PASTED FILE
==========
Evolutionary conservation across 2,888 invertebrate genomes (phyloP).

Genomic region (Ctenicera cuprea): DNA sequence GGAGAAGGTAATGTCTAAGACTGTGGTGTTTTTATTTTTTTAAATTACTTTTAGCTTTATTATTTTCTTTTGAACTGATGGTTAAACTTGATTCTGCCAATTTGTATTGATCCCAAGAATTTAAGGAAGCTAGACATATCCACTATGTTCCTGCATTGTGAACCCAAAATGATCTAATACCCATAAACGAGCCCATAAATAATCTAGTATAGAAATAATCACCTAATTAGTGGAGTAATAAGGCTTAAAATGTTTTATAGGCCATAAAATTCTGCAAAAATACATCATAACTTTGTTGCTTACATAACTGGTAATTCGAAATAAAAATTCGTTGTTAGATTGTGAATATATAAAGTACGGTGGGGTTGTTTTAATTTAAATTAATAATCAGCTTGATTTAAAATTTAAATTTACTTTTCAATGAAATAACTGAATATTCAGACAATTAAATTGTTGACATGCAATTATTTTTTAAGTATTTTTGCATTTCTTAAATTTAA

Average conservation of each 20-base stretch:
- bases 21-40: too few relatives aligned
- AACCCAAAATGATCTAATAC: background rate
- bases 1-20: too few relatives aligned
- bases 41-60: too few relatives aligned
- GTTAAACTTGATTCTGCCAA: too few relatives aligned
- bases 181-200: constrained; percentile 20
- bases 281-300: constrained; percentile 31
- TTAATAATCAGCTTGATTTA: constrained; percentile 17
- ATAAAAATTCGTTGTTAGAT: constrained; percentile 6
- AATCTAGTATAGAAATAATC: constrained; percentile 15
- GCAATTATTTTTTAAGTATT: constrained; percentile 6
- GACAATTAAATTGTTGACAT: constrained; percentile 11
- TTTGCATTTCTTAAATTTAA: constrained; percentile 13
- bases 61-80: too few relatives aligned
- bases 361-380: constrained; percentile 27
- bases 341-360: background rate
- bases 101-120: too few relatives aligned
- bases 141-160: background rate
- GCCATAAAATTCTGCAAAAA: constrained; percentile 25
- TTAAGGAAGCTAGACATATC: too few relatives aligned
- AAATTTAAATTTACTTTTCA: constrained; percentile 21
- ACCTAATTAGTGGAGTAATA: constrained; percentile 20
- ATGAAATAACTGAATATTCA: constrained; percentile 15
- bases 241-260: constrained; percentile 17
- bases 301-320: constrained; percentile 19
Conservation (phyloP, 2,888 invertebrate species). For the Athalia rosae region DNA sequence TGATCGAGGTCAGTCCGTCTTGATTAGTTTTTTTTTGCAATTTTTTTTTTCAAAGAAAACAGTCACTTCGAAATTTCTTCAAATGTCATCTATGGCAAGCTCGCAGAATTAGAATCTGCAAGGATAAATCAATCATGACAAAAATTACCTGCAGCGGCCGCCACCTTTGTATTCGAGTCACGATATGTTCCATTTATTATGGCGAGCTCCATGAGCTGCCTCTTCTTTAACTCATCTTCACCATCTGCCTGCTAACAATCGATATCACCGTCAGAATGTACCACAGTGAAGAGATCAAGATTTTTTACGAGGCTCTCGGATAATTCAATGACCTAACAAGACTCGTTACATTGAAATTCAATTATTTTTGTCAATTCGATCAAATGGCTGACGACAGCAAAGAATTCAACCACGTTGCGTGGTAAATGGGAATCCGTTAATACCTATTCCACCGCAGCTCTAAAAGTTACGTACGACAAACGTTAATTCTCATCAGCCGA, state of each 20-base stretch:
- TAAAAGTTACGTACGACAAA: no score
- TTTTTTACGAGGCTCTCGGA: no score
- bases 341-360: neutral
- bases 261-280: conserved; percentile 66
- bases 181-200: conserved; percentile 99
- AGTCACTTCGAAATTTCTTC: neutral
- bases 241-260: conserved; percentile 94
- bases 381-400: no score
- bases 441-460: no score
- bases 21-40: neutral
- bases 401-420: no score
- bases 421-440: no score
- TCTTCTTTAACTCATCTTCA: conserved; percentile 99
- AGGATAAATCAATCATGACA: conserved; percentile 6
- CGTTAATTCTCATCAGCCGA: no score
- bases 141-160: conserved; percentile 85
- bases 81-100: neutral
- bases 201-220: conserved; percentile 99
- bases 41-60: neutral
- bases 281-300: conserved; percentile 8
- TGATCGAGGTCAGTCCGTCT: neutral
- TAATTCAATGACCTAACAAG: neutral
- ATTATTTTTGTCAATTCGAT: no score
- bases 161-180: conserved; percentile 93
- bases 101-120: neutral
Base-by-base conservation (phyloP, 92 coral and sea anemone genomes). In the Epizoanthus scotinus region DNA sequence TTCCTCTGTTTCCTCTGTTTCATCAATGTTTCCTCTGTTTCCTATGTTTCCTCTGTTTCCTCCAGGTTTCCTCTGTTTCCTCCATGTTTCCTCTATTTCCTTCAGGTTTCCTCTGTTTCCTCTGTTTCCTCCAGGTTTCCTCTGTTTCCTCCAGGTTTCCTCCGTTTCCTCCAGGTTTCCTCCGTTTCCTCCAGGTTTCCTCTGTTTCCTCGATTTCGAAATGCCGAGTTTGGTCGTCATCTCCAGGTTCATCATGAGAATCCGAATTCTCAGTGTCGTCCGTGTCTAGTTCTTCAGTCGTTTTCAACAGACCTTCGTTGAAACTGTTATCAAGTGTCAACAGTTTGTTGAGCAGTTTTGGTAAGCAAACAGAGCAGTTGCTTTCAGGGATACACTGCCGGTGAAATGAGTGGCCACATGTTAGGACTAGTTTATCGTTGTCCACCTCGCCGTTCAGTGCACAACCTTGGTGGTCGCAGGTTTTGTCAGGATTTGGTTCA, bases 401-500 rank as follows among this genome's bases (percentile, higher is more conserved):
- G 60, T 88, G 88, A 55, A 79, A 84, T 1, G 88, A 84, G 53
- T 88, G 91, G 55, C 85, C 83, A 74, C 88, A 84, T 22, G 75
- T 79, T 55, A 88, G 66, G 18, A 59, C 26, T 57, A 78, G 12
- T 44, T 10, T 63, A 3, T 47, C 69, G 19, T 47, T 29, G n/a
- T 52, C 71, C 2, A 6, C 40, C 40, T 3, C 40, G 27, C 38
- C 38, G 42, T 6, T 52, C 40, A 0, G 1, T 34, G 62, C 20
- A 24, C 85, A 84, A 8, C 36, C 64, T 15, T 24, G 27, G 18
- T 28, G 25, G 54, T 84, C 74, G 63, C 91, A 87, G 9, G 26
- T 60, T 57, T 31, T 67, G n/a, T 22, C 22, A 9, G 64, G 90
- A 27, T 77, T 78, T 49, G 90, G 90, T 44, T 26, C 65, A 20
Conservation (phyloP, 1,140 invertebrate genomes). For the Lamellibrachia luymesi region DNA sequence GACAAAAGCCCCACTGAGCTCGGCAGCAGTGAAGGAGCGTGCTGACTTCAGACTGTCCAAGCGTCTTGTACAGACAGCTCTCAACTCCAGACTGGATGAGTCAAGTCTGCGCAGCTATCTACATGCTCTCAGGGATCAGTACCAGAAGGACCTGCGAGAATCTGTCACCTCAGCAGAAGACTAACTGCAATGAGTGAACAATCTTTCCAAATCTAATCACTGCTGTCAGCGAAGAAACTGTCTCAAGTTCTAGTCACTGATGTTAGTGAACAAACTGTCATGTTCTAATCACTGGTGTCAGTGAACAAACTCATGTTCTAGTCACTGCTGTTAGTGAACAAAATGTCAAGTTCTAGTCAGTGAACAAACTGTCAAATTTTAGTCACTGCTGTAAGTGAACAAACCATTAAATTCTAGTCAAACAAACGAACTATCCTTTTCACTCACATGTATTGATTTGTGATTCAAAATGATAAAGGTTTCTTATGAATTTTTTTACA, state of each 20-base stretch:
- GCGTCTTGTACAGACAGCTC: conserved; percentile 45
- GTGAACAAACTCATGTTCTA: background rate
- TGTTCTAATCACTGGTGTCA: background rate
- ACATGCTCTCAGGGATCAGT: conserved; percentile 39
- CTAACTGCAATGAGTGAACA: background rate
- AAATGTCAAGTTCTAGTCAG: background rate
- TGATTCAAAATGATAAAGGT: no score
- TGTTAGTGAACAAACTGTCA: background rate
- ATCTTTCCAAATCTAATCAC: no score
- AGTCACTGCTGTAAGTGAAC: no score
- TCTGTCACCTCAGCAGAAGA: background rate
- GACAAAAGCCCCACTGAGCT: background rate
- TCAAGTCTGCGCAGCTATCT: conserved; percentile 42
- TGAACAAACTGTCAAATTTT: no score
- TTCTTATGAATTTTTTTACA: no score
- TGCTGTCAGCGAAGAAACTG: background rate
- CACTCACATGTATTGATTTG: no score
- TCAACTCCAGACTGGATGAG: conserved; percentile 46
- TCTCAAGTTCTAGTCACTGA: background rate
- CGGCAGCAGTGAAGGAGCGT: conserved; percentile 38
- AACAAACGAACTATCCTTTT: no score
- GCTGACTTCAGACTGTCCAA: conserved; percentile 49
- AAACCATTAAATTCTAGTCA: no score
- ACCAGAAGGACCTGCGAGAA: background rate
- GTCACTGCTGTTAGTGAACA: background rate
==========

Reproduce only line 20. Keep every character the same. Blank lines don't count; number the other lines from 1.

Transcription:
- bases 101-120: too few relatives aligned